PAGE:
Thurs., July 11 Beavers of Martinez, with Heidi Perryman, Founder of Worth A Dam. Randall Museum Theater, 199 Museum Way, San Francisco CA 94114. 7:30-9 pm. For more information, go to www.sfns.org or contact Patrick Schlemmer at JKodiak@earthlink.net or (415) 225-3830. Free and open to everyone.
Sat., July 13 When Life Gives You Lemons, Go Out and Find Some Birds. Young birds abound this time of year, so today we will boost our spirits and seek out some of our lesser spotted juveniles: Black-crowned Night Herons. They look surprisingly different than their parents, and it's fun to compare and contrast them. Meet at the Interpretive Center, and we'll head into the freshwater marsh where the dense tule grow. Ages 12+. Hayward Shoreline Interpretive Center, 4901 Breakwater Ave. Hayward CA 94544. 10 am-1 pm. For more information, call (510) 670-7270. $5.
Sun., July 14 Bugs of the Bay. Environmental Education Center, Alviso. 1-2:30 pm. Come and learn about the many different insects that call the San Francisco Bay home. Insects are an integral part of the wetland ecosystem, and play many different roles in the health of our wetlands. Reservations recommended. All ages are welcome. Call Julie at (408) 262-5513 ext. 104.
through July 14 Audubon Canyon Ranch is open on weekends and holidays through July 14. 10 am-4 pm. Watch egrets and great blue herons courting and nesting and see chicks take their first flights in one of the major West Coast colonies. 4900 Shoreline Hwy One, three miles north of Stinson Beach. For more information, call (415) 868-9244.
Sun., July 14 Habitat Restoration at McKinley Square Hillside, 10 am-noon. For more information, contact chris@McKinleySquare.org.
Thurs., July 18 Bay Area Natural Soundscapes: Celebrate World Listening Day with a surround-sound tour presented by Dan Dugan, sound engineer. Learn about the theory of soundscape analysis and the parks' struggles for soundscape preservation. There will be an opportunity to try on some bionic ears! Randall Museum, 7:30 pm. Free.
July 19-21 Sierra Nevada Natural History with David Lukas. Camp out under the stars, watch the sun rise, and relax with three days of hiking and exploring the natural history of the High Sierra with David Lukas. This is an incredible opportunity to experience alpine meadows full of flowers, buzzing insects, and singing birds. For more information, contact the Yosemite Conservancy at www.yosemiteconservancystore.com/Prod-235-1-422-36/Sierra_Nevada_Natural_History__July_19-21.htm.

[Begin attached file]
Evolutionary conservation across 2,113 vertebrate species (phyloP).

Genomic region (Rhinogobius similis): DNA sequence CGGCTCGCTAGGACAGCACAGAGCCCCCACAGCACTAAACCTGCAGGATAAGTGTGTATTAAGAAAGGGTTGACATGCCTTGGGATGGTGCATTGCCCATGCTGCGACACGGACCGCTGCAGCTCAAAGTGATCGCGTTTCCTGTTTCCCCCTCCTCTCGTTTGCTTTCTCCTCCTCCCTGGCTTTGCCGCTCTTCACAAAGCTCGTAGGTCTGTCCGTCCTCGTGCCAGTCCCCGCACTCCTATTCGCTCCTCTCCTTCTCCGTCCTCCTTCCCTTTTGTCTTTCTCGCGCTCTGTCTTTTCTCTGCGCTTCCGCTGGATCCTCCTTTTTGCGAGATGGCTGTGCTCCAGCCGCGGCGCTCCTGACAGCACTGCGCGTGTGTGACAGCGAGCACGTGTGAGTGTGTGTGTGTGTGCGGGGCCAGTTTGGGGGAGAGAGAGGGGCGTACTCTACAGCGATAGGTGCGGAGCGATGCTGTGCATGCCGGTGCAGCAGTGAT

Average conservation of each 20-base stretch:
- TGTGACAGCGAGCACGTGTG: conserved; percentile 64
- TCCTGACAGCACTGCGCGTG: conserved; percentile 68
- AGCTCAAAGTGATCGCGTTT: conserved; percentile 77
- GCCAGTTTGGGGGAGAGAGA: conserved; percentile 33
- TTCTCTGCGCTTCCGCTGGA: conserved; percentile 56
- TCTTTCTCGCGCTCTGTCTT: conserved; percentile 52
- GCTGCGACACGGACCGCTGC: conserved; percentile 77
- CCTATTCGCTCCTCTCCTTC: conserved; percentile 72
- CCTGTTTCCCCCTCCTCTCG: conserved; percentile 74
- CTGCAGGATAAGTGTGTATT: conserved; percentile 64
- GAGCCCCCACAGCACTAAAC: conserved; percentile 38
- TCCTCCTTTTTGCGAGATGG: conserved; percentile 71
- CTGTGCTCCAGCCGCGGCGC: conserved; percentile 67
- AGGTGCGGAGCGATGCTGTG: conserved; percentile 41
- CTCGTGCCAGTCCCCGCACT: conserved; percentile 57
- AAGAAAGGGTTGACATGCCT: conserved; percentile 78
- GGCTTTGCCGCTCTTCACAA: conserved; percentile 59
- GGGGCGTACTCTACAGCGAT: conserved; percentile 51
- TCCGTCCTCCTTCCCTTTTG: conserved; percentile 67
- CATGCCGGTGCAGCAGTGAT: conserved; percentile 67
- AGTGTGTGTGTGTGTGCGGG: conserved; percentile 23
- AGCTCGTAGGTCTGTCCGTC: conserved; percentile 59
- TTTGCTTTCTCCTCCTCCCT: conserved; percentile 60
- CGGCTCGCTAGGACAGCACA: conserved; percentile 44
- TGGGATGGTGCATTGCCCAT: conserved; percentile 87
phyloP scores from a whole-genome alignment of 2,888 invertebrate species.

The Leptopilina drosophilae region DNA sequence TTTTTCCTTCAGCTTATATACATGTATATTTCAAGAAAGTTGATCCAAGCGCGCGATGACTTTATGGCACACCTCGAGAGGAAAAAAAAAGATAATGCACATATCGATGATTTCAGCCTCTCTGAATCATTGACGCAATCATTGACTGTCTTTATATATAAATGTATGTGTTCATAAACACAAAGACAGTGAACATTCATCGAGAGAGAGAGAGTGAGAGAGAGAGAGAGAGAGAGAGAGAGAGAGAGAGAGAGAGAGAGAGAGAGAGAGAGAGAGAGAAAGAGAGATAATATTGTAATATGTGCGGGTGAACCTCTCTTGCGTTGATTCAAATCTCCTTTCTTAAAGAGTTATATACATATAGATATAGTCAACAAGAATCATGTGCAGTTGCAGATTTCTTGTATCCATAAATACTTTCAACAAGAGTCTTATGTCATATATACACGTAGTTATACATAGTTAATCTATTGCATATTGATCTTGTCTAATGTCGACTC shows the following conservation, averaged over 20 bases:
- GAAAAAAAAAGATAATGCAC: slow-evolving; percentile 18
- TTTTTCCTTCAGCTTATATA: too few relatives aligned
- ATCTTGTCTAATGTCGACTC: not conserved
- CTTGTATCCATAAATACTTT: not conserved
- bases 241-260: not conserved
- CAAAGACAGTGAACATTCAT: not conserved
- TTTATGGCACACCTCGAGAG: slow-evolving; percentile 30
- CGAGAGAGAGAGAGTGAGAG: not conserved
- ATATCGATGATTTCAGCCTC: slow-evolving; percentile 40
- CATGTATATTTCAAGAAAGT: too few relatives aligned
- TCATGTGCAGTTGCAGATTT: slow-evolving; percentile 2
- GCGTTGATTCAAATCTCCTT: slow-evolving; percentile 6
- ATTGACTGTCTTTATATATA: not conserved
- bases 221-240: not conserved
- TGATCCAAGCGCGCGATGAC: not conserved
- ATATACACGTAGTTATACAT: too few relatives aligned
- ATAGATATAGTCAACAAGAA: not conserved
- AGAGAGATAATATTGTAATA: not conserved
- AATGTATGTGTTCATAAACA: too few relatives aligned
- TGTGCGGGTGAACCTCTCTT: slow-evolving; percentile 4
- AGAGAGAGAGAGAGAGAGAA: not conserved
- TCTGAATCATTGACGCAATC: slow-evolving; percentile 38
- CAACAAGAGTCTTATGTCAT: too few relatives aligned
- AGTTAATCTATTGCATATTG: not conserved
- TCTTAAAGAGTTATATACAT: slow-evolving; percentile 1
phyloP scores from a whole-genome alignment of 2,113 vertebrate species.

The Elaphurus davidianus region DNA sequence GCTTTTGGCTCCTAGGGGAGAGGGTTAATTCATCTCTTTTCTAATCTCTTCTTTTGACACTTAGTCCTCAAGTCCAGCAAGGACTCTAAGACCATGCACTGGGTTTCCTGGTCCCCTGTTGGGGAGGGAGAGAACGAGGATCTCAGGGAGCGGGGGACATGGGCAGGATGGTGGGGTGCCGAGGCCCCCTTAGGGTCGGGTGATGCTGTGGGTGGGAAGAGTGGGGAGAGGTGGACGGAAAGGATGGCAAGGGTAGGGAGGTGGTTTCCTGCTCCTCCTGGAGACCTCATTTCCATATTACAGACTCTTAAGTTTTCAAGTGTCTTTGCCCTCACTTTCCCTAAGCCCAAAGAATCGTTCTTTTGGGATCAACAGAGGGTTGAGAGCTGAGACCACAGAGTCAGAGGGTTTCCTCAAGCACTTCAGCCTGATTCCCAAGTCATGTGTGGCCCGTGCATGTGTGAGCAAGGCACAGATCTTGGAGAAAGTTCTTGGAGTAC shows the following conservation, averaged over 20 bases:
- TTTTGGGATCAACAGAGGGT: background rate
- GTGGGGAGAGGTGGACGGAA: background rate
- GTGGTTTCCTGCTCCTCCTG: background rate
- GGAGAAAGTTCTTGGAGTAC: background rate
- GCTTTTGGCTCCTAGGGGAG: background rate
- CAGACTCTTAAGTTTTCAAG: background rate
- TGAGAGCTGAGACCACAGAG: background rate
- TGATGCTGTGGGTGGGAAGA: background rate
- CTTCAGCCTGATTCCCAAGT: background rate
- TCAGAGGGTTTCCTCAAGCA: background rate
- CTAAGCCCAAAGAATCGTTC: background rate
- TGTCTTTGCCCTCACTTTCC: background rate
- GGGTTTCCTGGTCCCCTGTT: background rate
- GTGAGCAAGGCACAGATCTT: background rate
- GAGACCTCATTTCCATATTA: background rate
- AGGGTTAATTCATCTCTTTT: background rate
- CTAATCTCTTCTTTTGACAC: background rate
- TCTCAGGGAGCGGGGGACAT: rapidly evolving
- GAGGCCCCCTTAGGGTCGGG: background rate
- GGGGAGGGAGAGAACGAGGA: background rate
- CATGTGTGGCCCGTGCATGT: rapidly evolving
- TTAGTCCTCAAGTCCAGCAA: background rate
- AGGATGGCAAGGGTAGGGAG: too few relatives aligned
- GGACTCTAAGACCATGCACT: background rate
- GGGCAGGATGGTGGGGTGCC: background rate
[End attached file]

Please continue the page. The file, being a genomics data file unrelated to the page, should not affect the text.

Sat., July 20 Water, Water, Everywhere. Environmental Education Center, Alviso. 10:30 am-noon. How much water is there and where does it come from? Where does it go? How much of the Earth's water supply can we use? Learn about the water cycle and watersheds. Build a model of a watershed and see if you can predict where the water will go. Open to all ages but best suited to third grade and up. Led by Ed Kantack. Please call Debra at (408) 262-5513 ext. 102 for reservations. Free.
Sun., July 21 Kids and Chrysalises. If you know where to look, you can see caterpillars crawling in plain site at the shoreline. Learn about how butterflies live and then go outside and learn how to get up close to these fantastic insects. Ages 3+. Hayward Shoreline Interpretive Center, 4901 Breakwater Ave. Hayward CA 94544. 11 am-noon. For more information, call (510) 670-7270. $5.
through July 23 Paddle to the Sea: Tuolumne River Trust's annual Paddle-A-Thon.
Fri., July 26 Nocturnal Wonders Environmental Education Center, Alviso. Experience the refuge after the sun has set as we learn about nocturnal wildlife. We'll learn what makes these nighttime creatures unique. We'll test our own abilities to survive in the dark. We will mostly be outdoors, so come prepared for cool weather. Program led by Intern Jennifer Fraga. Call Debra at 408-262-5513 ext. 102 for reservations. 8:30-10 pm. Free.
Sat., July 27 Redwood Shores Trail – 5 miles. Meet in front of Marriot Towne Place Suites at 9 am. Meet new people while getting fit and healthy! This trail in Redwood Shores is flat and level. The walk is self-paced and you may turn back at any time. No reservations are needed. Hats, water, and sunscreen are strongly recommended. Jennifer Fraga will be there to greet you. Directions: From northbound 101, take the Holly St/Redwood Shores Parkway exit. From southbound 101, take the Holly St/Brittan Ave exit. Head east towards Redwood Shores Parkway. Turn right on Twin Dolphin Dr. and meet at 1000 Twin Dolphin Dr, Redwood City. Meet in parking lot in front of Marriot Towne Place Suites.